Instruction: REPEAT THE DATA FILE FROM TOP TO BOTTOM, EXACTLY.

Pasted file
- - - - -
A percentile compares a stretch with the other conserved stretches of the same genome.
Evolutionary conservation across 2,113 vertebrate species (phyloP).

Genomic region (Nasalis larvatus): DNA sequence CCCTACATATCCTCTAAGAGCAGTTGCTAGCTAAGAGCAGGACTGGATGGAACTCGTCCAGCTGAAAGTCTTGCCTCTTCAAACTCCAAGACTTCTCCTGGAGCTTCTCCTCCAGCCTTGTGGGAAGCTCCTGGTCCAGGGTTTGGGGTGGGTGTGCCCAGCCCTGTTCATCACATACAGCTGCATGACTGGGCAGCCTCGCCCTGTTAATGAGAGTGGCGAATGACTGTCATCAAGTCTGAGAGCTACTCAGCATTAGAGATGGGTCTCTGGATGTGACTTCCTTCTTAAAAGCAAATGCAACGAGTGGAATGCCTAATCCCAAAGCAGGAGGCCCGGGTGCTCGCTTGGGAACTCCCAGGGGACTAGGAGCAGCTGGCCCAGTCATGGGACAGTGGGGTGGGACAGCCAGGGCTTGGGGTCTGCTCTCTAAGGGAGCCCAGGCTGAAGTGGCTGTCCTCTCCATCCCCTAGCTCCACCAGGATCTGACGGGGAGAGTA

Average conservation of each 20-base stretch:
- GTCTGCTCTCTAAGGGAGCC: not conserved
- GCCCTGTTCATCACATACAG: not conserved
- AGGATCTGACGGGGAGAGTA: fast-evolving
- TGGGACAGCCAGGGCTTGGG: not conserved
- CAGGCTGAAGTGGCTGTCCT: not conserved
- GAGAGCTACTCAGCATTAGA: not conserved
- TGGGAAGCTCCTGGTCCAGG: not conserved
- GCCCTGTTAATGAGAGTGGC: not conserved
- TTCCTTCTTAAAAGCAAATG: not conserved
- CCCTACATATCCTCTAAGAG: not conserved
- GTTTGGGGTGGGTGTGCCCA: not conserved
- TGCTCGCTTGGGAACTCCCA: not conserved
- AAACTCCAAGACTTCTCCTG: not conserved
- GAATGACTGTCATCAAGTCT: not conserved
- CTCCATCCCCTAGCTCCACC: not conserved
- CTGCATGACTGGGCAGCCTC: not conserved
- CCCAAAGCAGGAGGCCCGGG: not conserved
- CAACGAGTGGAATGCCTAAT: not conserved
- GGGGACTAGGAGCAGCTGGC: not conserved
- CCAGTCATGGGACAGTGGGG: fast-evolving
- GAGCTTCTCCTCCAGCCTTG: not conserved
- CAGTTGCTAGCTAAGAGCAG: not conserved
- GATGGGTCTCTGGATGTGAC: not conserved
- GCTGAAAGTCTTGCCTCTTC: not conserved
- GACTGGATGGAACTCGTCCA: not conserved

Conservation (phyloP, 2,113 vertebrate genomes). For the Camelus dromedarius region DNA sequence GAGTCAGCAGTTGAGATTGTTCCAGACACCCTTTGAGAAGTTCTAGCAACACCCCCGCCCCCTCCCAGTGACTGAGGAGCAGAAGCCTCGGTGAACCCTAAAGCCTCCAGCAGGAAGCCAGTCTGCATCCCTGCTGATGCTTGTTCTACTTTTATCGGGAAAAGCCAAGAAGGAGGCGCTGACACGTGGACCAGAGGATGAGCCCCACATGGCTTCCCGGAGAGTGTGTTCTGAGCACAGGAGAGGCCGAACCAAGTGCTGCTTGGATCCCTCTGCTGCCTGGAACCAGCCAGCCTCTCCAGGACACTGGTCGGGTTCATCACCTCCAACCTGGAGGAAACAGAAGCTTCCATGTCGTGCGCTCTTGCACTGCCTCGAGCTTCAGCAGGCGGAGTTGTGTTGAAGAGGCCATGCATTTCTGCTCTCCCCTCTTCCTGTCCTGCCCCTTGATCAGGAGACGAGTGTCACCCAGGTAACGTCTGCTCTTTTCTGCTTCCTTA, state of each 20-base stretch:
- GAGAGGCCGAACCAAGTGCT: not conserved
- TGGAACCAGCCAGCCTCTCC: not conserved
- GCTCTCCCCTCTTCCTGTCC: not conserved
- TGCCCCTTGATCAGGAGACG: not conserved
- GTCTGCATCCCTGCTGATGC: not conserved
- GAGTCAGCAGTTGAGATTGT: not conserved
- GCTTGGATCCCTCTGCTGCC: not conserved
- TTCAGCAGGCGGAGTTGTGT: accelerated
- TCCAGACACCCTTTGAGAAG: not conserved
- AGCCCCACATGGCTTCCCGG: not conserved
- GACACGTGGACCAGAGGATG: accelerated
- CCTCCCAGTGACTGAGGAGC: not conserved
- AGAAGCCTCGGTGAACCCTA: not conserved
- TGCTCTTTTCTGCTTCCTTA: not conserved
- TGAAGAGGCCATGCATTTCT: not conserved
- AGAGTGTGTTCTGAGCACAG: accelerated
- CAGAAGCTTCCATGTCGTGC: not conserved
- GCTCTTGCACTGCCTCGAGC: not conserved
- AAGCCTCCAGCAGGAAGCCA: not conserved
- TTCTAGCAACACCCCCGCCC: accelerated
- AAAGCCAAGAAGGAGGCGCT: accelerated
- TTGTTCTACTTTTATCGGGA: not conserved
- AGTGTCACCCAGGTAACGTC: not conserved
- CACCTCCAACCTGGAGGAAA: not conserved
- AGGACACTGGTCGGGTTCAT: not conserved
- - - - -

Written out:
A percentile compares a stretch with the other conserved stretches of the same genome.
Evolutionary conservation across 2,113 vertebrate species (phyloP).

Genomic region (Nasalis larvatus): DNA sequence CCCTACATATCCTCTAAGAGCAGTTGCTAGCTAAGAGCAGGACTGGATGGAACTCGTCCAGCTGAAAGTCTTGCCTCTTCAAACTCCAAGACTTCTCCTGGAGCTTCTCCTCCAGCCTTGTGGGAAGCTCCTGGTCCAGGGTTTGGGGTGGGTGTGCCCAGCCCTGTTCATCACATACAGCTGCATGACTGGGCAGCCTCGCCCTGTTAATGAGAGTGGCGAATGACTGTCATCAAGTCTGAGAGCTACTCAGCATTAGAGATGGGTCTCTGGATGTGACTTCCTTCTTAAAAGCAAATGCAACGAGTGGAATGCCTAATCCCAAAGCAGGAGGCCCGGGTGCTCGCTTGGGAACTCCCAGGGGACTAGGAGCAGCTGGCCCAGTCATGGGACAGTGGGGTGGGACAGCCAGGGCTTGGGGTCTGCTCTCTAAGGGAGCCCAGGCTGAAGTGGCTGTCCTCTCCATCCCCTAGCTCCACCAGGATCTGACGGGGAGAGTA

Average conservation of each 20-base stretch:
- GTCTGCTCTCTAAGGGAGCC: not conserved
- GCCCTGTTCATCACATACAG: not conserved
- AGGATCTGACGGGGAGAGTA: fast-evolving
- TGGGACAGCCAGGGCTTGGG: not conserved
- CAGGCTGAAGTGGCTGTCCT: not conserved
- GAGAGCTACTCAGCATTAGA: not conserved
- TGGGAAGCTCCTGGTCCAGG: not conserved
- GCCCTGTTAATGAGAGTGGC: not conserved
- TTCCTTCTTAAAAGCAAATG: not conserved
- CCCTACATATCCTCTAAGAG: not conserved
- GTTTGGGGTGGGTGTGCCCA: not conserved
- TGCTCGCTTGGGAACTCCCA: not conserved
- AAACTCCAAGACTTCTCCTG: not conserved
- GAATGACTGTCATCAAGTCT: not conserved
- CTCCATCCCCTAGCTCCACC: not conserved
- CTGCATGACTGGGCAGCCTC: not conserved
- CCCAAAGCAGGAGGCCCGGG: not conserved
- CAACGAGTGGAATGCCTAAT: not conserved
- GGGGACTAGGAGCAGCTGGC: not conserved
- CCAGTCATGGGACAGTGGGG: fast-evolving
- GAGCTTCTCCTCCAGCCTTG: not conserved
- CAGTTGCTAGCTAAGAGCAG: not conserved
- GATGGGTCTCTGGATGTGAC: not conserved
- GCTGAAAGTCTTGCCTCTTC: not conserved
- GACTGGATGGAACTCGTCCA: not conserved

Conservation (phyloP, 2,113 vertebrate genomes). For the Camelus dromedarius region DNA sequence GAGTCAGCAGTTGAGATTGTTCCAGACACCCTTTGAGAAGTTCTAGCAACACCCCCGCCCCCTCCCAGTGACTGAGGAGCAGAAGCCTCGGTGAACCCTAAAGCCTCCAGCAGGAAGCCAGTCTGCATCCCTGCTGATGCTTGTTCTACTTTTATCGGGAAAAGCCAAGAAGGAGGCGCTGACACGTGGACCAGAGGATGAGCCCCACATGGCTTCCCGGAGAGTGTGTTCTGAGCACAGGAGAGGCCGAACCAAGTGCTGCTTGGATCCCTCTGCTGCCTGGAACCAGCCAGCCTCTCCAGGACACTGGTCGGGTTCATCACCTCCAACCTGGAGGAAACAGAAGCTTCCATGTCGTGCGCTCTTGCACTGCCTCGAGCTTCAGCAGGCGGAGTTGTGTTGAAGAGGCCATGCATTTCTGCTCTCCCCTCTTCCTGTCCTGCCCCTTGATCAGGAGACGAGTGTCACCCAGGTAACGTCTGCTCTTTTCTGCTTCCTTA, state of each 20-base stretch:
- GAGAGGCCGAACCAAGTGCT: not conserved
- TGGAACCAGCCAGCCTCTCC: not conserved
- GCTCTCCCCTCTTCCTGTCC: not conserved
- TGCCCCTTGATCAGGAGACG: not conserved
- GTCTGCATCCCTGCTGATGC: not conserved
- GAGTCAGCAGTTGAGATTGT: not conserved
- GCTTGGATCCCTCTGCTGCC: not conserved
- TTCAGCAGGCGGAGTTGTGT: accelerated
- TCCAGACACCCTTTGAGAAG: not conserved
- AGCCCCACATGGCTTCCCGG: not conserved
- GACACGTGGACCAGAGGATG: accelerated
- CCTCCCAGTGACTGAGGAGC: not conserved
- AGAAGCCTCGGTGAACCCTA: not conserved
- TGCTCTTTTCTGCTTCCTTA: not conserved
- TGAAGAGGCCATGCATTTCT: not conserved
- AGAGTGTGTTCTGAGCACAG: accelerated
- CAGAAGCTTCCATGTCGTGC: not conserved
- GCTCTTGCACTGCCTCGAGC: not conserved
- AAGCCTCCAGCAGGAAGCCA: not conserved
- TTCTAGCAACACCCCCGCCC: accelerated
- AAAGCCAAGAAGGAGGCGCT: accelerated
- TTGTTCTACTTTTATCGGGA: not conserved
- AGTGTCACCCAGGTAACGTC: not conserved
- CACCTCCAACCTGGAGGAAA: not conserved
- AGGACACTGGTCGGGTTCAT: not conserved